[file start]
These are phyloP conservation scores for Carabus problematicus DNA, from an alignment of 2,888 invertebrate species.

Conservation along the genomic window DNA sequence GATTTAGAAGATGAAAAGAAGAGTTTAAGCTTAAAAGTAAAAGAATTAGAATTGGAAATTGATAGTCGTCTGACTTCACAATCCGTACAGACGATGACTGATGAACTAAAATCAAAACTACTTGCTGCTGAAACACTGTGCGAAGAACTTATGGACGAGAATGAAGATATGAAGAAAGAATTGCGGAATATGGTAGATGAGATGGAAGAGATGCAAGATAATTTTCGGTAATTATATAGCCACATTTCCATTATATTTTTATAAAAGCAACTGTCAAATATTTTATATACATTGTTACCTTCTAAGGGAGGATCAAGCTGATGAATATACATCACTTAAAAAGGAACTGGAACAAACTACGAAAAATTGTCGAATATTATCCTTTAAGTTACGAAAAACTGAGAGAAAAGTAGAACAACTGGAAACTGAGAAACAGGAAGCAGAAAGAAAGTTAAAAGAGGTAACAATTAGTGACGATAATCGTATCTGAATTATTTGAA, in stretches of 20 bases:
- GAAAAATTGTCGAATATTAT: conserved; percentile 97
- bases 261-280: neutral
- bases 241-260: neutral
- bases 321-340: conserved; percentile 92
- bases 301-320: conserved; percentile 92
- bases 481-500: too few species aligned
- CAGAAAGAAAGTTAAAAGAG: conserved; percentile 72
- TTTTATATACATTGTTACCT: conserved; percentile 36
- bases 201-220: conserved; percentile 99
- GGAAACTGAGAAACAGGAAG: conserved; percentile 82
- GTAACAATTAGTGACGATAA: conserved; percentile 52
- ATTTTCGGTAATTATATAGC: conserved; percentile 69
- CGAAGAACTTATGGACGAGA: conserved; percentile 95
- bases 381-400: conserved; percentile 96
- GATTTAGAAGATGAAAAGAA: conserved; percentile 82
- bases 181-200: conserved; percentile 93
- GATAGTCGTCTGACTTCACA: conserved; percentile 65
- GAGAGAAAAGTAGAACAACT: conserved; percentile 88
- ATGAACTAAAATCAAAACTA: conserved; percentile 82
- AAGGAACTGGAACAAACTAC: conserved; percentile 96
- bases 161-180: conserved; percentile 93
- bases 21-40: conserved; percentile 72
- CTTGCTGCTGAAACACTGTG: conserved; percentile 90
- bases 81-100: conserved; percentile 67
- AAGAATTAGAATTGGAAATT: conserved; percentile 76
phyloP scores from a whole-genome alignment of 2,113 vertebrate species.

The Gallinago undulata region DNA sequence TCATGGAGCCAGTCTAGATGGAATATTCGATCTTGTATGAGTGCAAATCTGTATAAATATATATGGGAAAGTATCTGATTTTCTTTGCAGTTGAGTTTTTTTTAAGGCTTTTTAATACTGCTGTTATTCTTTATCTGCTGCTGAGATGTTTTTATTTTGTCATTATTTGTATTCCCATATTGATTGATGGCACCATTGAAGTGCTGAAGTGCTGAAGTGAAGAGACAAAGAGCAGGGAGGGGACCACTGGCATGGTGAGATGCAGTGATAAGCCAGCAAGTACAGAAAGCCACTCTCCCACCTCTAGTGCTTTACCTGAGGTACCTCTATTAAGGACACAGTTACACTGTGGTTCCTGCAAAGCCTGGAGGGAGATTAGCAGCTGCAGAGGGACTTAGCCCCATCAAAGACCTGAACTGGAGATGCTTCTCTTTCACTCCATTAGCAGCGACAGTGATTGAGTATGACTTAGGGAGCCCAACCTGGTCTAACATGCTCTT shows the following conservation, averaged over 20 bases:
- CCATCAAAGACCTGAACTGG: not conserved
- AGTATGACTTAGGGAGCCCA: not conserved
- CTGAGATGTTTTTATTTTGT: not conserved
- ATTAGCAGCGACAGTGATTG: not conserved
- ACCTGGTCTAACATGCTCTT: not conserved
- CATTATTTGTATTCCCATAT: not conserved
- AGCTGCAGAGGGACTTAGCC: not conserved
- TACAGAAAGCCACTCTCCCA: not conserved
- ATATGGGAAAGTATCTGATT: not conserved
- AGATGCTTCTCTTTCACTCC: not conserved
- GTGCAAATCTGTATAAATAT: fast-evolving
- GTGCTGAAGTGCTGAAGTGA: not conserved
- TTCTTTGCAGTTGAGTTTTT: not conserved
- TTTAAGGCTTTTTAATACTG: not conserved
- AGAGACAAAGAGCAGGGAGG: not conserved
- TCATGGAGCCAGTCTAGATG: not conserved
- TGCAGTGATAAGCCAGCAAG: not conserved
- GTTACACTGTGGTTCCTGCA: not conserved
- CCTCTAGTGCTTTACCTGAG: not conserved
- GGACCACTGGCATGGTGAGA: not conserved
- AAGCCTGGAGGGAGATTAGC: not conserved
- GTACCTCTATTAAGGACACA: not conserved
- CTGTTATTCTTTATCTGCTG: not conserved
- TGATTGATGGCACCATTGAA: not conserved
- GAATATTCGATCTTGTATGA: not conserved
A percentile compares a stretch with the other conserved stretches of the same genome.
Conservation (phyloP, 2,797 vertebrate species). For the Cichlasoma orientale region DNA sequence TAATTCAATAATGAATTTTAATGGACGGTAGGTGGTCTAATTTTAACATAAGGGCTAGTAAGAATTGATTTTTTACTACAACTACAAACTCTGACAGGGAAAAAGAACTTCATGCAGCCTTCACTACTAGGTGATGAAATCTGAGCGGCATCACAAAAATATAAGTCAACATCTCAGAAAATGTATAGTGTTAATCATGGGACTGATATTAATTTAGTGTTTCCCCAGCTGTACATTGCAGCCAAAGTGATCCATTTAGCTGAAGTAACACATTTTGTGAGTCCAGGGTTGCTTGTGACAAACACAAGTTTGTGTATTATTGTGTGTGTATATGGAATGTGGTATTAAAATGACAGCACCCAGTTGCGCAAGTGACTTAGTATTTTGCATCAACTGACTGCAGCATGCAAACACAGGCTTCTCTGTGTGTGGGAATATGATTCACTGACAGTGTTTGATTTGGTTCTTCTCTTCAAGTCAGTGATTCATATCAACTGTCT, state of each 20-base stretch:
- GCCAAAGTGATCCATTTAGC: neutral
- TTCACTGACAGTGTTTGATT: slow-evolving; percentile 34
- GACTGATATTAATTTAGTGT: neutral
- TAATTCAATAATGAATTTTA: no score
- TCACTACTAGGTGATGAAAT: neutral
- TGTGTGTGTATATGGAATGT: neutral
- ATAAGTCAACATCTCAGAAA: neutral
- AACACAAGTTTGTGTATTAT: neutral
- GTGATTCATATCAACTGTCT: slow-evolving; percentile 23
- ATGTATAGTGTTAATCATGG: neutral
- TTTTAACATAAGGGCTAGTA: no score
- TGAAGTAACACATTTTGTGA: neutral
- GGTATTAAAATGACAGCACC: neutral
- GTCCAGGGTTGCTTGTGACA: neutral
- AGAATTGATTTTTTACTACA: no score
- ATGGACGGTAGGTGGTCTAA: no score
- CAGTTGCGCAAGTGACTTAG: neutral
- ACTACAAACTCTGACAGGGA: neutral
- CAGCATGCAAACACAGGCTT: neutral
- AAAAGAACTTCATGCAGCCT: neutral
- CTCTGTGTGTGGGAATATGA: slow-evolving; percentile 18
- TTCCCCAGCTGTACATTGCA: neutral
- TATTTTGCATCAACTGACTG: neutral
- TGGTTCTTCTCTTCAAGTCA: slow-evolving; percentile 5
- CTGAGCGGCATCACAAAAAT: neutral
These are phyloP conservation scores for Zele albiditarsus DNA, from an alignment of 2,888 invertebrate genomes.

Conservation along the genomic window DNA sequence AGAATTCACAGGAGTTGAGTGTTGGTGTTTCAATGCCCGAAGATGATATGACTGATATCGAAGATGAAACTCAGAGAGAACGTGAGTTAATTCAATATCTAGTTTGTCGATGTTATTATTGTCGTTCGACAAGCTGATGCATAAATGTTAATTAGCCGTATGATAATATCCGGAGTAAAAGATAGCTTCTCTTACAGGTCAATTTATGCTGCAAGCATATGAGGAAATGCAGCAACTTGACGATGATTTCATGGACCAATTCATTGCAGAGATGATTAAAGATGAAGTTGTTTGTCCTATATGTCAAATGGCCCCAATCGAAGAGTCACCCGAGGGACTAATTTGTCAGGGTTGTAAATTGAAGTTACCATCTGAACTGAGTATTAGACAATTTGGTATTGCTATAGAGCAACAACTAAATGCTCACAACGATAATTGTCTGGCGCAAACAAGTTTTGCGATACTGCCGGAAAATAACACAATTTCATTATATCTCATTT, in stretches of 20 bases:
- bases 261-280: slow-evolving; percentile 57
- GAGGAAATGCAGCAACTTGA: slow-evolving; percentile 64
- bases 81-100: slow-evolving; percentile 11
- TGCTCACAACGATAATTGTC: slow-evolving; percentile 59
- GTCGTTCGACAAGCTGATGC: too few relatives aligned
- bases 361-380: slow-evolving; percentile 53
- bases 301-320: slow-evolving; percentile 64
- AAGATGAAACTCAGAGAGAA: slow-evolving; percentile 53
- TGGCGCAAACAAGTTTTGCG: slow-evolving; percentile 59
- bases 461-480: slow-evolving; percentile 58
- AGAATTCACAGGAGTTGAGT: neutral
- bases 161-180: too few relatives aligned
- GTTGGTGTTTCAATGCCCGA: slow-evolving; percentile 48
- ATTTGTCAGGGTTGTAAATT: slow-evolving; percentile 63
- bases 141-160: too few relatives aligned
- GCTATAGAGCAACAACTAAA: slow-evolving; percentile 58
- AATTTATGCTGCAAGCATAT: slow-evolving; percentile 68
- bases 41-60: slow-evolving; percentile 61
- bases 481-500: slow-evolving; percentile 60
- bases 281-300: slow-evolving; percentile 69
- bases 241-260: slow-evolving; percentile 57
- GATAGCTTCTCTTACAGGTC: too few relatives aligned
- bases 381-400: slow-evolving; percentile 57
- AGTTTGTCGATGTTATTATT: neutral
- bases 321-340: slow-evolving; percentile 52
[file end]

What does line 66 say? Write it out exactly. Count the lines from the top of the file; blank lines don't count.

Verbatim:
- ATGTATAGTGTTAATCATGG: neutral